Again, my only concern is the claims of this being a cure for gallstones. Whatever other claims may be made of the same basic process really doesn't concern me. Although whether or not a brief diet heavy on apples, citrus, epsom salts, and oils does anything much for the liver itself is likely another area of debate.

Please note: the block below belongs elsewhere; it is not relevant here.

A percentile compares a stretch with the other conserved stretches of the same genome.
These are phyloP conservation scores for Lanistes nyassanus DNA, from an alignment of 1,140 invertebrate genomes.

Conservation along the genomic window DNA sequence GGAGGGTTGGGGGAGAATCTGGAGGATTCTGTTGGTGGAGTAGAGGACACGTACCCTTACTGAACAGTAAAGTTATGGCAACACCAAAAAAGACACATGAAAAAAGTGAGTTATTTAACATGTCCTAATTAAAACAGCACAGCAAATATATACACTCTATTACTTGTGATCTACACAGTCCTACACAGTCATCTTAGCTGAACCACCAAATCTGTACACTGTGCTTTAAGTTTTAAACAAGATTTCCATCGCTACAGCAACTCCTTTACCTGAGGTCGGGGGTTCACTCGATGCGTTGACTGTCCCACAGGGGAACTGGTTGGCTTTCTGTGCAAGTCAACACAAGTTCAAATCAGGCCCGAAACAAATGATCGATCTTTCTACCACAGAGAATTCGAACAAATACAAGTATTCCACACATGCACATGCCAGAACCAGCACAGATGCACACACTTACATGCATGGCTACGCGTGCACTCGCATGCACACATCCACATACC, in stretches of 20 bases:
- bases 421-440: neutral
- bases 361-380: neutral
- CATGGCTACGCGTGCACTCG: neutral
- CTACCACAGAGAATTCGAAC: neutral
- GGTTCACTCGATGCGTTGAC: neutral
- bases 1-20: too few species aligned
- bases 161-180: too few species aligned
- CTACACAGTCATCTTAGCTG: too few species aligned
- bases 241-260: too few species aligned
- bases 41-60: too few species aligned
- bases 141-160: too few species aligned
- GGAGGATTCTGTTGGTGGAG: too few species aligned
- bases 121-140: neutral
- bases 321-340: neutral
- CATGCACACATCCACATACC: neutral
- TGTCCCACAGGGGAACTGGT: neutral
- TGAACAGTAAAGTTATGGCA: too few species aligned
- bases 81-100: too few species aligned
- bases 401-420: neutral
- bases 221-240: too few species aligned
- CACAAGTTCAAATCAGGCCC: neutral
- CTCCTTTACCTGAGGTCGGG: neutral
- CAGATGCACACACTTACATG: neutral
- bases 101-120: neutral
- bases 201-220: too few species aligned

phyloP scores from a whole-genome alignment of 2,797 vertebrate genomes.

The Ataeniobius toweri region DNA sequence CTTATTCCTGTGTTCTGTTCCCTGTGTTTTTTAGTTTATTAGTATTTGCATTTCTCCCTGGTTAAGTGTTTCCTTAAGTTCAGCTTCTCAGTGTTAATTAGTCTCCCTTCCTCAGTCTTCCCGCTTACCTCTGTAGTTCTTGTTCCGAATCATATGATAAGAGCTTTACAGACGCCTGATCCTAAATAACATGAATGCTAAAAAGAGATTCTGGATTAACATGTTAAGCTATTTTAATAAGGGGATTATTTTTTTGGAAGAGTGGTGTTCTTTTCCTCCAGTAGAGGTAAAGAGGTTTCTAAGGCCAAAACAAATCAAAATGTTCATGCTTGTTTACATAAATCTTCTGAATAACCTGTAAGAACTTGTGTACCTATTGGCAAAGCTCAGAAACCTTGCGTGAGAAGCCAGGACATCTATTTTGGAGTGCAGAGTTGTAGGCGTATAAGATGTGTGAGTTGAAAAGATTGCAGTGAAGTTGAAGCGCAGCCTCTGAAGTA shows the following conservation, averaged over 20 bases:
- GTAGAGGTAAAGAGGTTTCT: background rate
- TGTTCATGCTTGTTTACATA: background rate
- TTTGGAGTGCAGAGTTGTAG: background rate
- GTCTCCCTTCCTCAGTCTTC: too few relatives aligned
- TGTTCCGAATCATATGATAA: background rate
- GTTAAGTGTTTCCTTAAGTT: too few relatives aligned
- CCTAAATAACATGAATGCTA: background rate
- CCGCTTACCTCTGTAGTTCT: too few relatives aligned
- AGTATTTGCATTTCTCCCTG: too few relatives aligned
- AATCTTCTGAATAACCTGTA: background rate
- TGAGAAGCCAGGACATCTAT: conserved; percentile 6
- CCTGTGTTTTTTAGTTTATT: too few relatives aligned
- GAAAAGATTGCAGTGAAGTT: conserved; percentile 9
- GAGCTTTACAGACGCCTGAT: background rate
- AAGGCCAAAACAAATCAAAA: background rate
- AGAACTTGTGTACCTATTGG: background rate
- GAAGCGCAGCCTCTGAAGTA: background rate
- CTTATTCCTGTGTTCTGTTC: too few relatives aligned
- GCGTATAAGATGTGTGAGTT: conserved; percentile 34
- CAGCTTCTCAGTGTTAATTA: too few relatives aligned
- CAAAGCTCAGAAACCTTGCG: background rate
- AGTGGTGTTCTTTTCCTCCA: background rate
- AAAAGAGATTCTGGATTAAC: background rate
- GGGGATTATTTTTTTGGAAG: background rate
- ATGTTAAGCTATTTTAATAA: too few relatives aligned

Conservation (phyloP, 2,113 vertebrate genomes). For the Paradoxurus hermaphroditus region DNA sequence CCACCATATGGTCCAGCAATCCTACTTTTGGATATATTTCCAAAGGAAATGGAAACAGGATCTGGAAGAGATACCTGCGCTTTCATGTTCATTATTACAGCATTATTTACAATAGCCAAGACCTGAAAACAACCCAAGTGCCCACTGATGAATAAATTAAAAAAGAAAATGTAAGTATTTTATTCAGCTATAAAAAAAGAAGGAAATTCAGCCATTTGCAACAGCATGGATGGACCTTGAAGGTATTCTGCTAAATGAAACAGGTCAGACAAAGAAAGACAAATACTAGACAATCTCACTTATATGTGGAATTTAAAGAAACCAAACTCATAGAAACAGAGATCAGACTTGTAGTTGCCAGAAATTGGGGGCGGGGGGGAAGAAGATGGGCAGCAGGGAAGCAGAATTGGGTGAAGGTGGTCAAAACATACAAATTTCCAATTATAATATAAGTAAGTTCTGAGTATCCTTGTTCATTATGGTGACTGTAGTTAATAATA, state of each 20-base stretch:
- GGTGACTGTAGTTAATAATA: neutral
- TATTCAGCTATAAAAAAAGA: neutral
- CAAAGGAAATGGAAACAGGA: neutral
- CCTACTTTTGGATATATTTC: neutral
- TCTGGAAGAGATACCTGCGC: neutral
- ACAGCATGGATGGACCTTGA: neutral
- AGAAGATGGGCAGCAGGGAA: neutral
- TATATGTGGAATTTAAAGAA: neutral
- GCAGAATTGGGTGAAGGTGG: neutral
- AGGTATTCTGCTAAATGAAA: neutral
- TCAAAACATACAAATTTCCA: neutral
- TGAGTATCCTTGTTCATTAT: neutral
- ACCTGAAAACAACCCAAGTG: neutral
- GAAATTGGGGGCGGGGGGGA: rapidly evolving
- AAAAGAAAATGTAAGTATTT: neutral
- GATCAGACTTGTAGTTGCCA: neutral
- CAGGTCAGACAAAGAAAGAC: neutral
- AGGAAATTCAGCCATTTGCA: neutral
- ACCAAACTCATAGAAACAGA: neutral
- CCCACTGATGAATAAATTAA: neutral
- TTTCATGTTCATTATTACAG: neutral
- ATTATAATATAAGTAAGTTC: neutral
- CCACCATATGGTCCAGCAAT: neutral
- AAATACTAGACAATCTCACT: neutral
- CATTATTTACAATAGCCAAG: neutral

The gallbladder naturally contracts throughout the day. It contracts more when one eats. It contracts still more when one's diet includes the types of foods which trigger the release of hormones which tell the gallbladder that more bile is needed in the intestine. The contractions of the gallbladder can cause stones to move around and eject, which can range from harmless to painful to dangerous. Period. Whether a quick googling turns up many anecdotes of flush-related "horror stories" is again irrelevant ... what we're talking about is simply what the gallbladder is, how it works, how it does not, and what can happen with the presence of stones. As said in my original post attempting a flush isn't a guarantee of problems for the effort. But people should be aware of how the gallbladder functions, how consuming some of what these flushes recommend affects the gallbladder, and what the risks are in intentionally encouraging gallbladder contractions when stones are present. That these flushes are advertised as having no risk greater than some discomfort is flatly disingenuous.